Makgadikgadi Salt Pans

Picture an area the size of Portugal that’s flat, harsh, isolated, dotted with sparse vegetation, and largely uninhabitable. Sounds bleak, but these very factors are what have preserved a wealth of fascinating history and treasures for those who dare explore it.

10 Interesting Facts about the Makgadikgadi Salt Pans


  • Makgadikgadi Salt PansThe Makgadikgadi Salt Pans cover 10,000-12,000 km2, possibly the largest salt pans in the world. By comparison, Bonneville Salt Flats are 104 km2

  • The pans are part of the Kalahari desert, an area largely untouched for about 65 million years.

  • The Makgadikgadi is a series of pans, the largest of which are Sowa and Ntwetwe, both surrounded by many smaller pans. Sand dunes, rocky islands, an occasional palm tree island, and desert terrain are interspersed between the pans.

  • Vegetation cannot survive on the salt but the fringes are covered in grasslands. Massive baobab trees thrive in some of the grassy areas.

  • The area was once a superlake, almost 30m deep, covering an area of 80,000 km2. The salt pans were left behind when the climate changed and the water evaporated 10,000 year ago.

  • During and following years of substantial rain, the largest pans flood, attracting wildlife like zebra and wildebeast to the grassy plains. They can also attract up to hundreds of thousands of flamingos to the Sowa and Nata Sanctuaries.

  • Today there is very little habitation, however villages between the pans and on the fringes are evidence that people have survived here as far back as the Stone Age.

  • The Makgadikgadi Pans Game Reserve offers good wildlife viewing during the rains. Large herds of zebra and wildebeest pass through on their westward migration. As well, gemsbok, eland, red hartebeest, kudu, bushbuck, duiker, giraffe, springbok, steenbok, elephants, and all their predators can be seen.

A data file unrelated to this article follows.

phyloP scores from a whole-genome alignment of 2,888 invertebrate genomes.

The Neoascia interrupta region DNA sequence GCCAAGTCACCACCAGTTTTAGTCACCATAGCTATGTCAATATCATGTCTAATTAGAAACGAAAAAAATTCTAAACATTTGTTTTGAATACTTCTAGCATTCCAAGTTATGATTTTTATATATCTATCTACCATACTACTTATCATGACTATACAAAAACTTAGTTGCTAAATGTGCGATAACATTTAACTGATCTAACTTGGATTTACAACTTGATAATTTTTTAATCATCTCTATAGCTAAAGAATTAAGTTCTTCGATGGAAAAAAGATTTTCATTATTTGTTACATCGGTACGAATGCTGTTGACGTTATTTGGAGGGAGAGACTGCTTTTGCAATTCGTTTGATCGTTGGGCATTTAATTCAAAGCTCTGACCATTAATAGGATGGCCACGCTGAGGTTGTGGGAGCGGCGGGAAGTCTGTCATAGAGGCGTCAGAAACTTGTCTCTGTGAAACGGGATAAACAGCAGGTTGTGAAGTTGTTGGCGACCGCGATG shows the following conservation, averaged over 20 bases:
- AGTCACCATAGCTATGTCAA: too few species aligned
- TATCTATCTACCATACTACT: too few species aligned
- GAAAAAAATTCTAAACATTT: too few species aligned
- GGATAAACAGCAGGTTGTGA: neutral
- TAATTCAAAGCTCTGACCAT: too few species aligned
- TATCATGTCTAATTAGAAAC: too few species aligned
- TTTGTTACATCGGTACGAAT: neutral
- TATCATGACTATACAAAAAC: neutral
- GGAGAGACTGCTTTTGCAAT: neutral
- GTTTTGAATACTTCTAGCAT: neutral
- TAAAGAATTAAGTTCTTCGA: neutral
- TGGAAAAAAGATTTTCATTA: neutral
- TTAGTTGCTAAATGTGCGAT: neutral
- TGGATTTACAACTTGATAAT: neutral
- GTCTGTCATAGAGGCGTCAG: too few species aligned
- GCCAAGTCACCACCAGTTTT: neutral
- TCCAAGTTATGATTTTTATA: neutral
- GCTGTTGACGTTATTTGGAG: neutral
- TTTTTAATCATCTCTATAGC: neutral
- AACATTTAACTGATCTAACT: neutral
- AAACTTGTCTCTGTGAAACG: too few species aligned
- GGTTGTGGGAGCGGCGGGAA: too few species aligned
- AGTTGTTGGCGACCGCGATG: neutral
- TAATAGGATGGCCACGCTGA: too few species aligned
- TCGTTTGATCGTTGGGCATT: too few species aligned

• Kubu Island is a tiny cresent-shaped rocky outcrop and treasure trove on the Sowa pan’s south west shore, rich in archeological and historical remains. Stone Age tools and arrowheads can still be found. A circular stone wall and stone cairns suggest that Kubu may have been part of the great Zimbabwe empire. Fossils, eroded and rounded by water and time are strewn on the beach. Nearby rocks are covered in fossilized guano.

  • Nata Sanctuary is Botwana’s first community-based conservation project, managed and staffed by residents of four local communities. Proceeds from tourism activities are shared for development projects of their choice.

A trip to the Makgadikgadi Pans is part of Renedian’s Waterfalls and Wildlife Motorcycle Safari.


photo credit: still life in the salt plains, sambhar salt lake via photopin (license)